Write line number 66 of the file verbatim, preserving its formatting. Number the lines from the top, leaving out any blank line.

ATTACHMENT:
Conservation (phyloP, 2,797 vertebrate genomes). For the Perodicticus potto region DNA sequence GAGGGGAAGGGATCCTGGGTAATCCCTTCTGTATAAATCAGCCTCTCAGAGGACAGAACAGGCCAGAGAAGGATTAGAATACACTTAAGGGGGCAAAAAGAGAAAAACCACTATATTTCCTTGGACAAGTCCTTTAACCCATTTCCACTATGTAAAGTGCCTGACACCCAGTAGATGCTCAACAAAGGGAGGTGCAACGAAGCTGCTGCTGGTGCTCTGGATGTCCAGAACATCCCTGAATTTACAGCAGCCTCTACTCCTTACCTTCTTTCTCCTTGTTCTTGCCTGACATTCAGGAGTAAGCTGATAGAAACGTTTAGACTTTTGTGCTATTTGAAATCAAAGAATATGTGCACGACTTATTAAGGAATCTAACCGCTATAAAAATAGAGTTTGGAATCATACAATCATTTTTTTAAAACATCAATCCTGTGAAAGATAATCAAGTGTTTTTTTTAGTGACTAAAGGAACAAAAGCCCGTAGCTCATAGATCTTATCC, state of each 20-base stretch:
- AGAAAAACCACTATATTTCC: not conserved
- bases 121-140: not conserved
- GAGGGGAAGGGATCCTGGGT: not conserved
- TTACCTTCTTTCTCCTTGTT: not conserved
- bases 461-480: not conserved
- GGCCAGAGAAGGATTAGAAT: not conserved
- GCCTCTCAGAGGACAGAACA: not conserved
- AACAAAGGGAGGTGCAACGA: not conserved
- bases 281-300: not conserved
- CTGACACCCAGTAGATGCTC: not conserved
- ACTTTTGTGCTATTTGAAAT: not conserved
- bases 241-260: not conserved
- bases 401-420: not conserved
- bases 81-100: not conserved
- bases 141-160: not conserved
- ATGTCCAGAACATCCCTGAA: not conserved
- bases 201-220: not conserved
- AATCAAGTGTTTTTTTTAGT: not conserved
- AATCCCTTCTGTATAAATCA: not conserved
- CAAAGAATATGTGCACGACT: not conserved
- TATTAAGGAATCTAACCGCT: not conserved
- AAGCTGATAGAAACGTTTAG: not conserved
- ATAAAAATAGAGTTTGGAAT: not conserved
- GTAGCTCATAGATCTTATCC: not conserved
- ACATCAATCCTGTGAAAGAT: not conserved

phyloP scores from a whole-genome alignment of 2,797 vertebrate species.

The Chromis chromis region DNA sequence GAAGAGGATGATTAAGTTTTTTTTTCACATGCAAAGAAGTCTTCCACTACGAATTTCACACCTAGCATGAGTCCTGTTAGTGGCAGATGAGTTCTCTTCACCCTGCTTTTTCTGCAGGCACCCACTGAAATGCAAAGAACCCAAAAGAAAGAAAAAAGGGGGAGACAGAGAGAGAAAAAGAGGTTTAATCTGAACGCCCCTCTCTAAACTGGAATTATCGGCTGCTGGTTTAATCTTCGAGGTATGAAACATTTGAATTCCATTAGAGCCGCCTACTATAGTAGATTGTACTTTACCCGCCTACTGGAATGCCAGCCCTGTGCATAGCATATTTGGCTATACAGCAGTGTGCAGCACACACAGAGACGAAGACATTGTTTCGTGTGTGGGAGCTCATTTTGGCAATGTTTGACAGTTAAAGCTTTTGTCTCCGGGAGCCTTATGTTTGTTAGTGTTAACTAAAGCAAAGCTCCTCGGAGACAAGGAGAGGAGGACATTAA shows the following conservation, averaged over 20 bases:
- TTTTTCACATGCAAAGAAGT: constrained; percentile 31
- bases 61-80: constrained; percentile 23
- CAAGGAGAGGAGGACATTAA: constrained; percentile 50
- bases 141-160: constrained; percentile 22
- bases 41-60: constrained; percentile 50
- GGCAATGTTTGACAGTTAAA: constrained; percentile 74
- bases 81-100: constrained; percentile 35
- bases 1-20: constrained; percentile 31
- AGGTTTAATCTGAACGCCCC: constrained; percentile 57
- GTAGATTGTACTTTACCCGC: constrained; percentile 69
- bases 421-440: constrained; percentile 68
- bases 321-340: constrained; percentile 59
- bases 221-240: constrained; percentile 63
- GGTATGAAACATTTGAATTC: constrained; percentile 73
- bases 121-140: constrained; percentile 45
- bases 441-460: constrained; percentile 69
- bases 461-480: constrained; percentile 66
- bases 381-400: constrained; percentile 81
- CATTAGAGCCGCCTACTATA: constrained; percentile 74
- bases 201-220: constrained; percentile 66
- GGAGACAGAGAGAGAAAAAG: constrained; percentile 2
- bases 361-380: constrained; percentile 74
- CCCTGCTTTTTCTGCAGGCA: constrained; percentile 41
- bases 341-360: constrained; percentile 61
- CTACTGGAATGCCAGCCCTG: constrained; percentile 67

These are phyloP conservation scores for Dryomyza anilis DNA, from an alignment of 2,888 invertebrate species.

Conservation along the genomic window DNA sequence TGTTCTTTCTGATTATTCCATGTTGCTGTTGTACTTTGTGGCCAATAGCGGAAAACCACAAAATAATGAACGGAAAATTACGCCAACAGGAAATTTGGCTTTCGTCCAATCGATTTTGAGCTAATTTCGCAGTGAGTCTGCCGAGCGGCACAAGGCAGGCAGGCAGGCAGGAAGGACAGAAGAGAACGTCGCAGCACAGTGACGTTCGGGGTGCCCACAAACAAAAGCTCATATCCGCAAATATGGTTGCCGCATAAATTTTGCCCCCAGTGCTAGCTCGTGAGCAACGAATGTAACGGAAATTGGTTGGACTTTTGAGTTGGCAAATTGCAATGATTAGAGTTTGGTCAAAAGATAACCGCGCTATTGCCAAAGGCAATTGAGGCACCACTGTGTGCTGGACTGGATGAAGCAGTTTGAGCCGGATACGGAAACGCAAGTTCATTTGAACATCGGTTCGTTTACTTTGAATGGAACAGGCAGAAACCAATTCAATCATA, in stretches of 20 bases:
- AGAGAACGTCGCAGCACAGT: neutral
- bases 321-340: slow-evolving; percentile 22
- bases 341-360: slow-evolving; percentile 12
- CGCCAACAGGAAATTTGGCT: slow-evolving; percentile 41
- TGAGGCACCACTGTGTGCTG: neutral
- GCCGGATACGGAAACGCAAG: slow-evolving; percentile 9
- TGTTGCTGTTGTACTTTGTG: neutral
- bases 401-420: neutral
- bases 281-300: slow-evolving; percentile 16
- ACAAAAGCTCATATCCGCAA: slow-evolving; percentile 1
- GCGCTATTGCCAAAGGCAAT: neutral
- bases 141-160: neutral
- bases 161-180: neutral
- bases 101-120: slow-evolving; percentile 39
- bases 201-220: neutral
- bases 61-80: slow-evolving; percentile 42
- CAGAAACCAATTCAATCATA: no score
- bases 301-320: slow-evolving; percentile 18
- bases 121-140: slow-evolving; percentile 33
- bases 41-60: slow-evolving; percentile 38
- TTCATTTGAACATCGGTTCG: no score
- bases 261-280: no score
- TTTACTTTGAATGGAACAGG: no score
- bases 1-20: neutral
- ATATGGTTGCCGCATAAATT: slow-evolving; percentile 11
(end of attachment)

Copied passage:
- GCGCTATTGCCAAAGGCAAT: neutral